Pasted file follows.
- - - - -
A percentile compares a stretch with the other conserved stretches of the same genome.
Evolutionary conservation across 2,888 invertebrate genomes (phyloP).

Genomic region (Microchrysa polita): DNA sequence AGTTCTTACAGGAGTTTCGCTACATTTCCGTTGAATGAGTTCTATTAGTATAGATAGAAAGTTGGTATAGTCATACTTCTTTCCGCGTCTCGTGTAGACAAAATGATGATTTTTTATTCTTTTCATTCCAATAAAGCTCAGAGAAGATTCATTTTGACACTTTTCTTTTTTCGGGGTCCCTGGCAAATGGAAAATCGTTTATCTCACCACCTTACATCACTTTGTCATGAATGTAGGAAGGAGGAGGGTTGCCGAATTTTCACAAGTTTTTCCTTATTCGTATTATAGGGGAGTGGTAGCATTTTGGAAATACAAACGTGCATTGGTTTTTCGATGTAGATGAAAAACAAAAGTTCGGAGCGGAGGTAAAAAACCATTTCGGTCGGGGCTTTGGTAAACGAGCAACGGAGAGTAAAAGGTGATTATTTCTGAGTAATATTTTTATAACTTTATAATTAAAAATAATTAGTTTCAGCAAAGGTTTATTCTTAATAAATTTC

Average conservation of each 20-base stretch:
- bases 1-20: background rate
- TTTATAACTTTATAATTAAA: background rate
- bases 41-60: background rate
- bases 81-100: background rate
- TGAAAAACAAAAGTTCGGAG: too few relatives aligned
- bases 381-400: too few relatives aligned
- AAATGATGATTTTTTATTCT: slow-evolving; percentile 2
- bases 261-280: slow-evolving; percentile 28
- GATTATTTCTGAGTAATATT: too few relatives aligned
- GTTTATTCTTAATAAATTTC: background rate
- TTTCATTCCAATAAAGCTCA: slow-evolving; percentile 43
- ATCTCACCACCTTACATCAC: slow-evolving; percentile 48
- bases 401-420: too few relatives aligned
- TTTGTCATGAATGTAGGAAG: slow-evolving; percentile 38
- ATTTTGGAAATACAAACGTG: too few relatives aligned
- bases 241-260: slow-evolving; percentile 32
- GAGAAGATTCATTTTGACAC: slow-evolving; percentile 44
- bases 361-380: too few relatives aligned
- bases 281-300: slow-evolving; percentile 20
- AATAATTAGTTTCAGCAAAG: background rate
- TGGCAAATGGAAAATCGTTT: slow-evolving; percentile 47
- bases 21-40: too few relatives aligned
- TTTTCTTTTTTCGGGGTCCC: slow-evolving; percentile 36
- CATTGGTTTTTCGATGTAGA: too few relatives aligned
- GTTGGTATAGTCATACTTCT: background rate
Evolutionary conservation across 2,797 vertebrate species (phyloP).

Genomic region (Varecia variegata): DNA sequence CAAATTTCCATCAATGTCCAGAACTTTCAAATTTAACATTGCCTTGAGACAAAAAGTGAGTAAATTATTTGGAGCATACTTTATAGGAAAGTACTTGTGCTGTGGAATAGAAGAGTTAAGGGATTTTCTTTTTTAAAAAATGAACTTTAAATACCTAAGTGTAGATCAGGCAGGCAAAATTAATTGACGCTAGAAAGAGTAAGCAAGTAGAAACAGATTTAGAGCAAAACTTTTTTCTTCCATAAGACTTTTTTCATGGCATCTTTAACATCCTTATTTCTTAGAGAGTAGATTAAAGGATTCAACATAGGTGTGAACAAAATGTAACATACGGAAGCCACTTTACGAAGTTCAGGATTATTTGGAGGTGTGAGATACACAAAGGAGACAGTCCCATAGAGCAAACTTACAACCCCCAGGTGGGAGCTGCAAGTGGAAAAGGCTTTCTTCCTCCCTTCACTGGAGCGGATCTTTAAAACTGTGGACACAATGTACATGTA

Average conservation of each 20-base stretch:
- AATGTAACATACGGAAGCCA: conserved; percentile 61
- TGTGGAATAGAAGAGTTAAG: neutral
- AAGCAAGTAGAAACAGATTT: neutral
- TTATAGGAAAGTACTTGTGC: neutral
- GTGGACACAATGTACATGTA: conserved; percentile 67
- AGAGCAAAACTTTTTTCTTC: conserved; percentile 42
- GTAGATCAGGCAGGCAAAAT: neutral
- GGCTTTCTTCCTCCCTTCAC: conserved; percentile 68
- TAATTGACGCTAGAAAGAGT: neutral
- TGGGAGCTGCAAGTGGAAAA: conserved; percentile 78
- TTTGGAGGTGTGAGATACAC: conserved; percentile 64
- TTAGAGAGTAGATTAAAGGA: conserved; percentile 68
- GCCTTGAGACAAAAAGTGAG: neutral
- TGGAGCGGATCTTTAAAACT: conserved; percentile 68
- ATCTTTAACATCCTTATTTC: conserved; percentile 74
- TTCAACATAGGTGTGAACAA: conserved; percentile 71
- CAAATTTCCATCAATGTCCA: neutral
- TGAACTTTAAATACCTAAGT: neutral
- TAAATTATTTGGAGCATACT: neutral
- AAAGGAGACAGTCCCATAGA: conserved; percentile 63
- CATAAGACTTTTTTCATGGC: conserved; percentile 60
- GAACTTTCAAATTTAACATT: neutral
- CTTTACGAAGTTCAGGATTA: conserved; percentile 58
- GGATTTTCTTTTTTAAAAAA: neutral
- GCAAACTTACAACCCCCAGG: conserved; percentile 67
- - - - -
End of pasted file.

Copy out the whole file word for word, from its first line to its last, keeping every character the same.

A percentile compares a stretch with the other conserved stretches of the same genome.
Evolutionary conservation across 2,888 invertebrate genomes (phyloP).

Genomic region (Microchrysa polita): DNA sequence AGTTCTTACAGGAGTTTCGCTACATTTCCGTTGAATGAGTTCTATTAGTATAGATAGAAAGTTGGTATAGTCATACTTCTTTCCGCGTCTCGTGTAGACAAAATGATGATTTTTTATTCTTTTCATTCCAATAAAGCTCAGAGAAGATTCATTTTGACACTTTTCTTTTTTCGGGGTCCCTGGCAAATGGAAAATCGTTTATCTCACCACCTTACATCACTTTGTCATGAATGTAGGAAGGAGGAGGGTTGCCGAATTTTCACAAGTTTTTCCTTATTCGTATTATAGGGGAGTGGTAGCATTTTGGAAATACAAACGTGCATTGGTTTTTCGATGTAGATGAAAAACAAAAGTTCGGAGCGGAGGTAAAAAACCATTTCGGTCGGGGCTTTGGTAAACGAGCAACGGAGAGTAAAAGGTGATTATTTCTGAGTAATATTTTTATAACTTTATAATTAAAAATAATTAGTTTCAGCAAAGGTTTATTCTTAATAAATTTC

Average conservation of each 20-base stretch:
- bases 1-20: background rate
- TTTATAACTTTATAATTAAA: background rate
- bases 41-60: background rate
- bases 81-100: background rate
- TGAAAAACAAAAGTTCGGAG: too few relatives aligned
- bases 381-400: too few relatives aligned
- AAATGATGATTTTTTATTCT: slow-evolving; percentile 2
- bases 261-280: slow-evolving; percentile 28
- GATTATTTCTGAGTAATATT: too few relatives aligned
- GTTTATTCTTAATAAATTTC: background rate
- TTTCATTCCAATAAAGCTCA: slow-evolving; percentile 43
- ATCTCACCACCTTACATCAC: slow-evolving; percentile 48
- bases 401-420: too few relatives aligned
- TTTGTCATGAATGTAGGAAG: slow-evolving; percentile 38
- ATTTTGGAAATACAAACGTG: too few relatives aligned
- bases 241-260: slow-evolving; percentile 32
- GAGAAGATTCATTTTGACAC: slow-evolving; percentile 44
- bases 361-380: too few relatives aligned
- bases 281-300: slow-evolving; percentile 20
- AATAATTAGTTTCAGCAAAG: background rate
- TGGCAAATGGAAAATCGTTT: slow-evolving; percentile 47
- bases 21-40: too few relatives aligned
- TTTTCTTTTTTCGGGGTCCC: slow-evolving; percentile 36
- CATTGGTTTTTCGATGTAGA: too few relatives aligned
- GTTGGTATAGTCATACTTCT: background rate
Evolutionary conservation across 2,797 vertebrate species (phyloP).

Genomic region (Varecia variegata): DNA sequence CAAATTTCCATCAATGTCCAGAACTTTCAAATTTAACATTGCCTTGAGACAAAAAGTGAGTAAATTATTTGGAGCATACTTTATAGGAAAGTACTTGTGCTGTGGAATAGAAGAGTTAAGGGATTTTCTTTTTTAAAAAATGAACTTTAAATACCTAAGTGTAGATCAGGCAGGCAAAATTAATTGACGCTAGAAAGAGTAAGCAAGTAGAAACAGATTTAGAGCAAAACTTTTTTCTTCCATAAGACTTTTTTCATGGCATCTTTAACATCCTTATTTCTTAGAGAGTAGATTAAAGGATTCAACATAGGTGTGAACAAAATGTAACATACGGAAGCCACTTTACGAAGTTCAGGATTATTTGGAGGTGTGAGATACACAAAGGAGACAGTCCCATAGAGCAAACTTACAACCCCCAGGTGGGAGCTGCAAGTGGAAAAGGCTTTCTTCCTCCCTTCACTGGAGCGGATCTTTAAAACTGTGGACACAATGTACATGTA

Average conservation of each 20-base stretch:
- AATGTAACATACGGAAGCCA: conserved; percentile 61
- TGTGGAATAGAAGAGTTAAG: neutral
- AAGCAAGTAGAAACAGATTT: neutral
- TTATAGGAAAGTACTTGTGC: neutral
- GTGGACACAATGTACATGTA: conserved; percentile 67
- AGAGCAAAACTTTTTTCTTC: conserved; percentile 42
- GTAGATCAGGCAGGCAAAAT: neutral
- GGCTTTCTTCCTCCCTTCAC: conserved; percentile 68
- TAATTGACGCTAGAAAGAGT: neutral
- TGGGAGCTGCAAGTGGAAAA: conserved; percentile 78
- TTTGGAGGTGTGAGATACAC: conserved; percentile 64
- TTAGAGAGTAGATTAAAGGA: conserved; percentile 68
- GCCTTGAGACAAAAAGTGAG: neutral
- TGGAGCGGATCTTTAAAACT: conserved; percentile 68
- ATCTTTAACATCCTTATTTC: conserved; percentile 74
- TTCAACATAGGTGTGAACAA: conserved; percentile 71
- CAAATTTCCATCAATGTCCA: neutral
- TGAACTTTAAATACCTAAGT: neutral
- TAAATTATTTGGAGCATACT: neutral
- AAAGGAGACAGTCCCATAGA: conserved; percentile 63
- CATAAGACTTTTTTCATGGC: conserved; percentile 60
- GAACTTTCAAATTTAACATT: neutral
- CTTTACGAAGTTCAGGATTA: conserved; percentile 58
- GGATTTTCTTTTTTAAAAAA: neutral
- GCAAACTTACAACCCCCAGG: conserved; percentile 67